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Appendix B Workshop Agenda Nutrition During Pregnancy and Lactation: Exploring New Evidence—A Workshop January 29–30, 2020 National Academy of Sciences Building Lecture Room 2101 Constitution Avenue, NW Washington, DC 20418 WORKSHOP CONTEXT The overarching charge to the 1989 National Academies’ sub­ ommittees c on nutrition in pregnancy and lactation was “to evaluate and document the current scientific evidence and formulate recommendations for the nutri- tional needs of pregnant and lactating women.” The lactation sub­ ommittee c was also asked to consider justification for special recommendations for different maternal age and ethnic groups. The pregnancy and lactation sub- committees released their respective reports and recommendations in 1990 (Nutrition During Pregnancy) and 1991 (Nutrition During Lactation). In the intervening period since the release of these two reports, there have been advances that warrant an exploration of the state of the science related to nutrition during pregnancy and lactation. Our understanding of nutrient requirements during these critical windows, for instance, has evolved over the past 30 years. Dietary patterns and nutritional supplement use have also changed, which have implications for dietary recommenda- 165 PREPUBLICATION COPY—Uncorrected Proofs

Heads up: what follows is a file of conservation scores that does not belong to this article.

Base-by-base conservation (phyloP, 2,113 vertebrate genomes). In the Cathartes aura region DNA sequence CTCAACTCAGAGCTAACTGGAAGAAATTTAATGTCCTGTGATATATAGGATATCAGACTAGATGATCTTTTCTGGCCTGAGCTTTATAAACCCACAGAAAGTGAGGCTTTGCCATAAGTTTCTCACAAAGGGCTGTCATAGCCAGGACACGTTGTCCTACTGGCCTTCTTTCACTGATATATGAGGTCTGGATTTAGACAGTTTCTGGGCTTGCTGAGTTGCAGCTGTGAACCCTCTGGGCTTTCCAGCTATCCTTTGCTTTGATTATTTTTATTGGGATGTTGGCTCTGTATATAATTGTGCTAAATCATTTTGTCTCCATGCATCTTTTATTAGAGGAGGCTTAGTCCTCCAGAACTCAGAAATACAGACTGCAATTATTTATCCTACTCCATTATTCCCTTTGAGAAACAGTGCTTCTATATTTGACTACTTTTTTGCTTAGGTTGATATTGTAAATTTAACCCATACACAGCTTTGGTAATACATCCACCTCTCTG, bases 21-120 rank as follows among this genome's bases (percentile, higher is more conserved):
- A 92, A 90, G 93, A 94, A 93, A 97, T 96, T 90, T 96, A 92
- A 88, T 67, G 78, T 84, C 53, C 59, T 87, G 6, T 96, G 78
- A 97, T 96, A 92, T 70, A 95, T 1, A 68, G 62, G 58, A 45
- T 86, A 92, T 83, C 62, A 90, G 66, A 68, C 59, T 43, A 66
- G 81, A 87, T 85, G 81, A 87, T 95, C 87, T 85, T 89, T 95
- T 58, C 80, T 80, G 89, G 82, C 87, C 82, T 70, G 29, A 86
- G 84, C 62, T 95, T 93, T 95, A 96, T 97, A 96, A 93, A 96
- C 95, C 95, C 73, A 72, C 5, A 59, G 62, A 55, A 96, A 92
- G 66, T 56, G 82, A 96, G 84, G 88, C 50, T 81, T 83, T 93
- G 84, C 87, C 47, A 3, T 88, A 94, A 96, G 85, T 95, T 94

166 NUTRITION DURING PREGNANCY AND LACTATION tions for women who are pregnant or lactating. A growing body of research provides evidence that maternal nutrition during these periods can have both short- and long-term health implications for mother and child. There have also been changes in the population since the early 1990s. There has been a shift toward greater numbers of at-risk population groups, along with other socioeconomic changes. These shifts could influence the proportion of women who have access to adequate resources and informa- tion needed to choose a healthy diet. In addition, disparities in access to healthy foods as well as environments that support healthy lifestyle choices are of increasing concern. There has also been a shift toward delayed child- bearing, so that more women are entering pregnancy for the first time in their early to late 40s. This population subgroup is at greater risk of having metabolic risk factors that may affect pregnancy and lactation outcomes compared to younger women. This 2-day workshop will explore the state of the science today, rela- tive to what was known and accepted 3 decades ago. The workshop will examine current evidence on nutrients, nutritional supplements, and other nutrition-based topics relevant to pregnancy and lactation. The workshop topics will also include discussion of equity in access to nutritional care for women of childbearing age. Wednesday, January 29, 2020 7:30 AM Registration Opens ET 8:00 AM Setting the Stage for the Workshop Anna Maria Siega-Riz, University of Massachusetts Amherst, workshop planning committee chair 8:20 AM Sponsor Remarks Nancy Potischman, National Institutes of Health Heather McMilllan, Health Canada Alison Steiber, Academy of Nutrition and Dietetics (remote) SESSION I: MACRONUTRIENT REQUIREMENTS Session Overview: Women often ask about macronutrient requirements at their first antenatal visit, “How many calories should I be eating?” or “What diet should I now follow?” Many women are under the impres- sion that they should eat for “two” during pregnancy. This mindset can be problematic, given the prevalence of overweight and obesity in the population. In contrast, some women may not be eating enough or limiting PREPUBLICATION COPY—Uncorrected Proofs